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Tri bars

I have a Giant ocr and doing the London next year, which will be my first Triathlon. My question is tri bars are they worth adding the extra weight or not. I can only afford the cheap bars.


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    TommiTriTommiTri Posts: 879
    its not really about the extra weight, although that may become an issue if you don't use them!

    Aero bars are the one piece of equipment that is proven to take minutes off your bike leg, so long as you have your bike set up properly with them.

    The problem with just sticking them on and hoping that does the trick is that when you do down on them your upper body is going to get lower and your torso will get closer to your thigh when its at the top of the stroke, compressing the torso femur angle that is made between your torso and your upper leg. This is the reason for the steeper seat angle found on tri-specific bikes, it essentially brings the seat more vertically over the bottom bracket, so as to open up this angle.

    If you just put the tri bars on with your seat in its normal position, it is likely this angle will be too compressed, this will be more detrimental to your bike time than any benefit your would get out of the bars.

    The best advice is to take your bike to your LBS where you intend to get the bars from, get a bit fit with them on. But when set up correctly aero bars are a great investment and will save you loads of time!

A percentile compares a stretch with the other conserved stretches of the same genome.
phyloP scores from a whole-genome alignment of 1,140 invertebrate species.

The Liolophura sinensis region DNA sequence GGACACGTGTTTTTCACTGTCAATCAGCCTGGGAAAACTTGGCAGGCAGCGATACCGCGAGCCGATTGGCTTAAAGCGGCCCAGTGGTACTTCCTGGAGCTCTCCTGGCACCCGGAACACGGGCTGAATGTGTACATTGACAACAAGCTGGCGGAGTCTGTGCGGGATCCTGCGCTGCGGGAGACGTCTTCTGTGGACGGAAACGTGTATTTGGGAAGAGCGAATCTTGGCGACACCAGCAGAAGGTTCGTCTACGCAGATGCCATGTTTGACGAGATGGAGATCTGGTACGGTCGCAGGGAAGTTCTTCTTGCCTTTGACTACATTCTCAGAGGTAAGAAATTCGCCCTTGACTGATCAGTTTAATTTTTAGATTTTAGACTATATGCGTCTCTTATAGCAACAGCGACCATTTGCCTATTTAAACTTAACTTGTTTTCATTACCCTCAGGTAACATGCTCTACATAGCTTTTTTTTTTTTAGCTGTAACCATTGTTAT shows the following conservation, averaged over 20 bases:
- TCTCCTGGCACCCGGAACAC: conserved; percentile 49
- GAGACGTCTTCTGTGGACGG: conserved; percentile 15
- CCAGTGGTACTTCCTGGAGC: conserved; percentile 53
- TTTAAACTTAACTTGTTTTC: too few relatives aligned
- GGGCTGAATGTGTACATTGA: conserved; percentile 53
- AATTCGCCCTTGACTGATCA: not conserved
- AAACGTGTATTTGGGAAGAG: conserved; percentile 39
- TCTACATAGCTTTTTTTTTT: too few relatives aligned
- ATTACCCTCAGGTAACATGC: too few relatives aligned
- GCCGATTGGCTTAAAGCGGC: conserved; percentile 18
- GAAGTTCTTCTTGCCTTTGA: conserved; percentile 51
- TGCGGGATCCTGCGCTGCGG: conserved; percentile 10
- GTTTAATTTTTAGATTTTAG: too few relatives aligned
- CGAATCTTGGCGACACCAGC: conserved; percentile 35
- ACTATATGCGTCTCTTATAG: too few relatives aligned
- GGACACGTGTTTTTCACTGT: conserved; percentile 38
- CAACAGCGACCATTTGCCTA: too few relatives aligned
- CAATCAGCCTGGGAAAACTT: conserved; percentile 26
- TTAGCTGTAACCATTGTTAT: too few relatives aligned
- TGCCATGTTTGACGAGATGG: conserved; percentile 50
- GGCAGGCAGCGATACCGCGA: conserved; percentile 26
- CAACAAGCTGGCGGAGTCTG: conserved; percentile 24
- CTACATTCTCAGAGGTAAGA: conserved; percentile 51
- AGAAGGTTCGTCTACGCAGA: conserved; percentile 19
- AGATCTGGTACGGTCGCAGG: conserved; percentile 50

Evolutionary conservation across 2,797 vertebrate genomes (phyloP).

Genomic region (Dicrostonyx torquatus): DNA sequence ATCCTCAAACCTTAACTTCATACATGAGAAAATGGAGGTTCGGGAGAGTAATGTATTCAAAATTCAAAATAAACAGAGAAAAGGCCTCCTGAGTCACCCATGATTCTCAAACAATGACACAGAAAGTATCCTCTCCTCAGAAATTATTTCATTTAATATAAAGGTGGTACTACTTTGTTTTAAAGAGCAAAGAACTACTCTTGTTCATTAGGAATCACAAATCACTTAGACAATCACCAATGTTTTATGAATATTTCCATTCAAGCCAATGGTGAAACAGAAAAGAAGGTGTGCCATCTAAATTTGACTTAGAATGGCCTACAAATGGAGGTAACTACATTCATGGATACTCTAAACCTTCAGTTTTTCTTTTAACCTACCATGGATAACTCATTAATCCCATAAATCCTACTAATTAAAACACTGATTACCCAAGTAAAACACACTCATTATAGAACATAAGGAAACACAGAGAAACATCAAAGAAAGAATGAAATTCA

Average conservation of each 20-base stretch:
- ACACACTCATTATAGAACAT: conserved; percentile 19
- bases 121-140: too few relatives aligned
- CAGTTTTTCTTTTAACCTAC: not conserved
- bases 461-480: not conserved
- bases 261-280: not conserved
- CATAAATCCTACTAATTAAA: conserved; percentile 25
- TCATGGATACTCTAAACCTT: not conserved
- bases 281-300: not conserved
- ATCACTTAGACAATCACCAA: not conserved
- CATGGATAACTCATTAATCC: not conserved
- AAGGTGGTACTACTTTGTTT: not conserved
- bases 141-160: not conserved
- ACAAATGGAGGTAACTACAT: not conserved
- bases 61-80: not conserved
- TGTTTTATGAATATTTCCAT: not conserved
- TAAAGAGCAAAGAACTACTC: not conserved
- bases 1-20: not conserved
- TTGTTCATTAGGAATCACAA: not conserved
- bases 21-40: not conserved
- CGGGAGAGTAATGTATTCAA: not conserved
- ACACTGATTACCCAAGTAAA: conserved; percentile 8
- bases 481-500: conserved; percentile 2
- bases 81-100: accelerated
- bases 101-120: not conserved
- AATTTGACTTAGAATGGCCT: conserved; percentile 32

Don't be surprised though if you find the bike feeling a little unstable at the beginning, it takes a little while to get used to them! So don't go straight out on the main road! Spend a few hours on a quiet rode getting used to them.

    Eventually you will get used to them, they are far more relaxing than being on the drops!
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    treefrogtreefrog Posts: 1,242
    I agree with Tommitri. Aerobars improve your speed by improving your position on the bike, but you must train on them as in some cases you trade comfort for speed so you must be fully prepared to race on it. Also aero bars can be a bit of a liability on a very technical course (twisty) especially if you are not confident in your handling skills - but then there's only one way to improve them!

    When buying your first bars go for adjustability and then when you have your ideal set up get the super lightweight model that matches your requirements

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    frodofrodo Posts: 4
    Thanks for the help gents and I'll certainly give them ago.

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    frodofrodo Posts: 4
    If a punture happens is it not best to carry a spare tube than mess about with repair kits?? What are the main things I should carry?
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    treefrogtreefrog Posts: 1,242
    Don't even think of fixing a puncture new tube every time. top tip take the old tube home and mend it ... or sling it
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    ZacniciZacnici Posts: 1,385
    As SEARCH does not appear to be working - wonder if anyone has noticed this - you may wish to look at this:

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    BopomofoBopomofo Posts: 980
    Ask benny. Search is always working for benny. [:D]
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    bennybenny Posts: 1,314
    Just tried it; it works spectacularly good!

    Probably some Belgian computer thingie.

    (My laptop is red, completely hair-free and made of the most expensive aero-carbon). Might be one of the reasons!?[8D][:D]
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